The Council on the Foreign Relations and American Foreign Policy in the Early Cold War

The Council on the Foreign Relations and American Foreign Policy in the Early Cold War

The Council on the Foreign Relations and American Foreign Policy in the Early Cold War

The Council on the Foreign Relations and American Foreign Policy in the Early Cold War

Synopsis

Founded in 1921, the Council on Foreign Relations is still active today; in fact, the interest in its activities is growing. However, to date little is known about the major aspects of the organization. We are pleased to offer the first comprehensive evaluation of its impact on the decision-making process of American foreign policy, particularly in the immediate postwar period. Was the CFR, as richist critics claimed, "the nexus of the organized subversive effort in America"; or was it, as leftists claimed, "a central link binding American foreign policy to the corporate upper class"; or did it fall somewhere in between these rather extreme characterizations? Based on extensive analysis of primary sources, this book clearly delineates the Council's activities - its study and discussion groups and its publications - and the developing internation political, military, and economic situations. This ground-breaking study was highly acclaimed when it first appeared in German, and its availability in translation will be most welcome.

Michael Wala is Assistant Professor in the Department of Social Sciences of the University of Erlangen-Nurnberg. He previously edited Allen Dulles's The Marshall Plan (1993).

Excerpt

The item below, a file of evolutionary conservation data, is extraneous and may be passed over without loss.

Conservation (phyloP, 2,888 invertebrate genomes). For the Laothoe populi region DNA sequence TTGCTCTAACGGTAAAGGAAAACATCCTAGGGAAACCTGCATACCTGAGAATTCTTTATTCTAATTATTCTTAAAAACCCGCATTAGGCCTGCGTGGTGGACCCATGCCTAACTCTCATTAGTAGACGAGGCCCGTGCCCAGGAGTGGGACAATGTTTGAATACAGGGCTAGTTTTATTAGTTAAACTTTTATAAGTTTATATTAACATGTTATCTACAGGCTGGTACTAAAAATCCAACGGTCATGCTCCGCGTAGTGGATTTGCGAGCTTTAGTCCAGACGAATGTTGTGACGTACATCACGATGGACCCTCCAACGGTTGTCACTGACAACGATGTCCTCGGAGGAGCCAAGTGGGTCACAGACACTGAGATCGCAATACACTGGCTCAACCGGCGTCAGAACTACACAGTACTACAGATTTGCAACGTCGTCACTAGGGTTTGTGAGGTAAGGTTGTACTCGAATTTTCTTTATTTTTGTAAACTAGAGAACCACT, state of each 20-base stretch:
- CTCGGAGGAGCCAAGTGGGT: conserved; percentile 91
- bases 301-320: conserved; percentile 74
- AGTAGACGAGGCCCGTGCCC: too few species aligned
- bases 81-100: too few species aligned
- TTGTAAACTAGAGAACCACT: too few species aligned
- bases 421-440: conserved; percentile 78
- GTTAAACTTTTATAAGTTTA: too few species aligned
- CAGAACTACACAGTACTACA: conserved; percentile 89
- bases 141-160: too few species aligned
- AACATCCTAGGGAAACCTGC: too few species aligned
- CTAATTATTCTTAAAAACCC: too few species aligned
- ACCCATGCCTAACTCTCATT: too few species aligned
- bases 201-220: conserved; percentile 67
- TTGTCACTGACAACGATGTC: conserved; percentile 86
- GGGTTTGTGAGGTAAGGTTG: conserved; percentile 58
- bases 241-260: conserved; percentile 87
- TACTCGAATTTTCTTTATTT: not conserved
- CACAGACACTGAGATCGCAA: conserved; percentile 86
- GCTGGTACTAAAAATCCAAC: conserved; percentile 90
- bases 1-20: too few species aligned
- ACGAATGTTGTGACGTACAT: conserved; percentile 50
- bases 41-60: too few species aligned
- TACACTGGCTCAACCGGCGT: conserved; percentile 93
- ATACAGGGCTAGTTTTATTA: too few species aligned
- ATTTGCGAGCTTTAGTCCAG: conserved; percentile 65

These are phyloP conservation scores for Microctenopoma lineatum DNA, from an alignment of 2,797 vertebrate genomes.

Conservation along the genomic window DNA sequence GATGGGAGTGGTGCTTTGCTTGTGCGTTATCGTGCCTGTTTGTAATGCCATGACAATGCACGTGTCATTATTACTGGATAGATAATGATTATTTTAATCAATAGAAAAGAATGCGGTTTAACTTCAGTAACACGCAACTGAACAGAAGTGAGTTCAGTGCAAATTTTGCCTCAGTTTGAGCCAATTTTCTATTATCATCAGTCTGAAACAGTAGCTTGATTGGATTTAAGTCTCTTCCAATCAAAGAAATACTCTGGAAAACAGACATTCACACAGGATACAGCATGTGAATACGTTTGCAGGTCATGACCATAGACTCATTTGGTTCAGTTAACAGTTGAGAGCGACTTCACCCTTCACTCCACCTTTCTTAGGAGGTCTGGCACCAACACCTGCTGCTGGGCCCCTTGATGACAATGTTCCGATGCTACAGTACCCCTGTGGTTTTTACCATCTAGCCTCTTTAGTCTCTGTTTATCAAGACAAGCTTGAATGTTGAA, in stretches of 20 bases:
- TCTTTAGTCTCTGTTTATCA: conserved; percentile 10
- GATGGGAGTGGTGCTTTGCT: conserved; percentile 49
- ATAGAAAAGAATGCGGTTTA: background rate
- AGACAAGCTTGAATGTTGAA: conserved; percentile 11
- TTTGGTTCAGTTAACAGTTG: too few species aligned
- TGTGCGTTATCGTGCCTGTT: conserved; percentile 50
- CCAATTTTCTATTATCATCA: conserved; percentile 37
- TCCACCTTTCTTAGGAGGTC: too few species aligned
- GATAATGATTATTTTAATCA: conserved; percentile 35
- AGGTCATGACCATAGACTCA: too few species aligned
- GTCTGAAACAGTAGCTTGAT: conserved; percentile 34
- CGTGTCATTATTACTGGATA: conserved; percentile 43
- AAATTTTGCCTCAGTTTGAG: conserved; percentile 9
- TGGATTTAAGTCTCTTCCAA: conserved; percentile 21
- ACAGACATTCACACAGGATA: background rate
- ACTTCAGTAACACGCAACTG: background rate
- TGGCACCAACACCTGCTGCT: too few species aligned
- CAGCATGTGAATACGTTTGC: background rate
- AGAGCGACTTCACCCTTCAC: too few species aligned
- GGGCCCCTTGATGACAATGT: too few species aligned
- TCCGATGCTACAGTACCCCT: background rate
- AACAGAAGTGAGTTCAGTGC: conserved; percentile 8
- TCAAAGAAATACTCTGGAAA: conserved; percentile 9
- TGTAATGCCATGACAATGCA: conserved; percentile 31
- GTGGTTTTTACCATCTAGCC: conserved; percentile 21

One of the major concerns in the analysis of American foreign relations is the decision-making process of United States foreign policy. Historians and other scholars try to determine why particular decisions have been arrived at by policy-makers. A number of different -- and often sharply differing -- models are advanced, suggesting that a variety of factors and prerequisites influence this process. In an attempt to determine the most critical of these influences on the policy-making process, scholars have assigned dominant roles to the American president, Congress, the bureaucracy, the public, public interest groups, elites, and even the "establishment." One of the reasons that such studies often have more to do with educated guessing than with a systematic and analytical approach is the lack of evidence in the form of documents, the historian's main tool to support any interpretations.

The Council on Foreign Relations (CFR) has been singled out in the context of U.S. foreign policy as one of the most influential organizations. Despite the increased attention the Council has received during the last few years, however, little is known about the major aspects of its activities, and a conclusive evaluation of the Council's impact on the decision-making process of American foreign policy is still lacking.

To provide readers with a firm understanding of the Councils role during the crucial years following World War II, this study delineates the Council's activities -- its study and discussion groups and its publications -- and the activities of Council members in correlation with developing international political, military, and economic situations. Not all relevant events that today, with the wisdom of hindsight, may be regarded as important, received significant attention by the Council. I have tried to depict (without concentrating merely on the more interesting issues) a spectrum of Council activities in order to provide an authentic picture of its mode of operation. This entails developments within the Council as well as differences among (Council member. My main emphasis, however, is on the Council's responses to events and developments unfolding in the international arena and its affiliations with the Truman administration.

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